Hofstadter's theory is somatic. Mind arises from what goes on physically in the brain and nothing more. The problem is he never gets to connect up the subjective with anything that can, even in theory, be measured by third parties. This is not to criticize him alone here, no other physicalists (or for that matter panpsychists) manage to do it either, but in this case the author jumps from the neurological layer to the concept of self-referencing abstraction (presupposing consciousness) without pointing to anything in between that might connect the two.

After declaring his theory "explained", Hofstadter moves on to considerations of how one strange loop-abstraction, the one that fools me into the illusion of a stable "I", is influenced and modified by others. He is much impressed by Derek Parfit's thought experiments [supposedly] demonstrating that what we take to be the un-copyable core of ourselves, is nothing but effervescent illusion and can in fact be copied. Moreover, though we cannot copy it today (and may never be able to do that in reality) we can, from our own interiority, find ourselves being partial expressions of other people, their strange loops!

He supposes that our own personal-identities form slowly as we proceed from infant to child based on all the various influences that impinge on us from the world as these come to influence new effects in our own minds. The totality of all this over time results in a relatively stable, but not changeless, personal identity. He moves on from there to suppose that those we hold and know particularly closely (our parents, wives, children, siblings, etc) can cause their own identities to be partly duplicated in our own minds. None of this really makes sense. Of course someone with whom we are close for many years will have a proportionally larger influence over the shape of our phenomenal arena. What he doesn't seem to appreciate is that this influence takes the same pathways (our interpretation of sensory experience for example) as the initial early development of our own personality. There isn't any loop in my brain that is a copy (however imperfect) of my wife or children's identity, only modifications of my own that represent them.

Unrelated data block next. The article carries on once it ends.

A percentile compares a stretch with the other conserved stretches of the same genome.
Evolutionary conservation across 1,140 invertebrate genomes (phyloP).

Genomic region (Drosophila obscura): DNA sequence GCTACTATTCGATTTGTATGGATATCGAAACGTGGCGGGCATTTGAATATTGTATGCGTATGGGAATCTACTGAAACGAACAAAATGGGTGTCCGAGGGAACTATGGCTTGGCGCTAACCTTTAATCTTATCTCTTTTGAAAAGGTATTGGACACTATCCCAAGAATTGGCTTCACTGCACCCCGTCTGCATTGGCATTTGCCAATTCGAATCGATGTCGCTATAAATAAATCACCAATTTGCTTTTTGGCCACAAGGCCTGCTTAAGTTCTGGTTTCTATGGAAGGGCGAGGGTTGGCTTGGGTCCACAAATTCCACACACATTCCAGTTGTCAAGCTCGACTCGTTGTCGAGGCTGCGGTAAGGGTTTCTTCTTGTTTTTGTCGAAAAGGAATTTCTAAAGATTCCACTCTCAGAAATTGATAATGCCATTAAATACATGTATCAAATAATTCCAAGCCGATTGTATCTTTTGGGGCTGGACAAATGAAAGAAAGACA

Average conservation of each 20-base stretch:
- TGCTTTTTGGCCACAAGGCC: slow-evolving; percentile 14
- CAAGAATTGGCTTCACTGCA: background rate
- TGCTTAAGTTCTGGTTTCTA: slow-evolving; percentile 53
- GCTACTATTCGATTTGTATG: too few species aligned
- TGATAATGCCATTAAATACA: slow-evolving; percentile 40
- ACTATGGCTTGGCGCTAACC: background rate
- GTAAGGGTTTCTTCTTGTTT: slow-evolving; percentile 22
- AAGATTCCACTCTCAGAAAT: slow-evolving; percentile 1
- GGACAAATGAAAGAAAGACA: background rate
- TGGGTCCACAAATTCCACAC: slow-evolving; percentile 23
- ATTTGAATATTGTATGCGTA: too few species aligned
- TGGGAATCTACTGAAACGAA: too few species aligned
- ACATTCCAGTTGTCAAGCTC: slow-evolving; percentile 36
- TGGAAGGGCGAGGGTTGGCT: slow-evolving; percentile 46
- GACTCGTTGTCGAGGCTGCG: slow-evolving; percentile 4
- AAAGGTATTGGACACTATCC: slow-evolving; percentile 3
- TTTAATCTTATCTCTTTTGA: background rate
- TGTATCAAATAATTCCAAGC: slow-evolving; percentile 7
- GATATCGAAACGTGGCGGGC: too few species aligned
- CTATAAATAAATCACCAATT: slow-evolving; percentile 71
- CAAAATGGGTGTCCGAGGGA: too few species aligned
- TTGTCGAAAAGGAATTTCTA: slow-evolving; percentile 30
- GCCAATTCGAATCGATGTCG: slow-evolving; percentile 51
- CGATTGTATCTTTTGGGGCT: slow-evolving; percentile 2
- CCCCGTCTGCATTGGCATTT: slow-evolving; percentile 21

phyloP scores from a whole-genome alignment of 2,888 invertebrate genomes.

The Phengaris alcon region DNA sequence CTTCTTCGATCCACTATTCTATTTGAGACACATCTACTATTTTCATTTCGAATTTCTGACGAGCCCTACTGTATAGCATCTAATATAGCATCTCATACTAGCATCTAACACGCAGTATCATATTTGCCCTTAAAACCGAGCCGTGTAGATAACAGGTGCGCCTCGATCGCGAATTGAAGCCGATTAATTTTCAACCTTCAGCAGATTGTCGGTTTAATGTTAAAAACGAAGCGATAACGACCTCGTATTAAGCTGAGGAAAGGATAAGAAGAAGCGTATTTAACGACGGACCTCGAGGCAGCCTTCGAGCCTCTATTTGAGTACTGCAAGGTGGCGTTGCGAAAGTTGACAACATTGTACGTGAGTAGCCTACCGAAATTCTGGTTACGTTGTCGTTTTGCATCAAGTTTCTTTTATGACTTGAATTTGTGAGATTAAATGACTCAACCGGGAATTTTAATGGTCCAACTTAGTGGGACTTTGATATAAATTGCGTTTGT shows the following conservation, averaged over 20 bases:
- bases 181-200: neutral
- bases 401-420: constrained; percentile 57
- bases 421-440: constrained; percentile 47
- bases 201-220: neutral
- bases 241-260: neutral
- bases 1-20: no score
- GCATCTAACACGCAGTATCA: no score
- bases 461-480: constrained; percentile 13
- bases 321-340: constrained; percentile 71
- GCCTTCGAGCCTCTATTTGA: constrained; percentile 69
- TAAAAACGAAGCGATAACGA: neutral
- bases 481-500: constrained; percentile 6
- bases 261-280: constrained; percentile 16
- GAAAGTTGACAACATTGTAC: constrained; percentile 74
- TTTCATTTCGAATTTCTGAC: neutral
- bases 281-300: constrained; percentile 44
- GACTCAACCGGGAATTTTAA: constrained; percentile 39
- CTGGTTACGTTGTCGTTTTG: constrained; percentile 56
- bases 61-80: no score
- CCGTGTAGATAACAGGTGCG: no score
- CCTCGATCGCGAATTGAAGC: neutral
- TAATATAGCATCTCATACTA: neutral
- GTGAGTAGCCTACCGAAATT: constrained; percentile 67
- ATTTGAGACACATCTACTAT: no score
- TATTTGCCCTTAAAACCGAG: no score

There is much here and I do not doubt that writing "I am a Strange Loop" was a labor of love in more ways than one. It is, as with other somatic theories, even possible that oscillating fields in the brain have a lot to do with consciousness and personal identity. There are still reasons to believe that this is not the whole story.

Aria
Fascinating book, and much shorter than Godel, Escher, Bach, for those of us who want to understand the ideas without reading a 700 page tome.

Scream_I LOVE YOU
Couldn't put it down. Great style. Explains the hardest thing to explain in the world by using intuition pumps, personal stories, mathematics, and analogies. Builds up a repertoire of entities that stay with you the whole book getting enriched every time they're called back to illustrate a point.

Hofstadter must really hate mosquitos.

Cordabor
Hofstadter elaborates on the metaphysical revelations of Godel, Escher, Bach, which I soaked up with great interest many years ago. This is more than a follow-up. It explores concepts lucidly and accessibly, combining humor and personal, autobiographical​ elements from the perspective of an older and wiser professor.

Via
I had a somewhat difficult time assessing the quality of this work because, while the discussion concerns some very important topics, the book is relatively poorly written. The youthful exuberance and brilliance that made GEB a classic are gone, replaced by a more sober and meditative exposition: Quite often tedious and boring. But I think that what Prof. Hofstadter is discussing and his ideas are very important. Therefore I strongly recommend the book for helping to understand Godel’s work, and the author’s views in the science and philosophy of mind. He often elaborates points that are rather easy to grasp, and with respect to alternative perspectives or viewpoints, he often sets up “straw men” to compare with his ideas and oversimplifies. What we are given here is a very flawed piece of work, and no classic like GEB, but important to read because the author’s ideas are important, and from a more mature perspective than GEB.

EXIBUZYW
I discovered Hofstatder while reader Godel, Escher, Bach: and Eternal Golden Braid. It highly influenced my why of looking at life, thinking and paradox. I found some of his writing, escpecially his dialogues ala Lewis Carrolll amazing literature. I think the sheer brilliant of that book dampened this book for me, because rather than exploring new frontiers or enlarging on the the enormity of GEB, or even focusngin on some of the loose ends, it seems to be a recycling of past brilliance

Amazing read. I usually find a couple of threads to continue researching when I read a book. This one had dozens.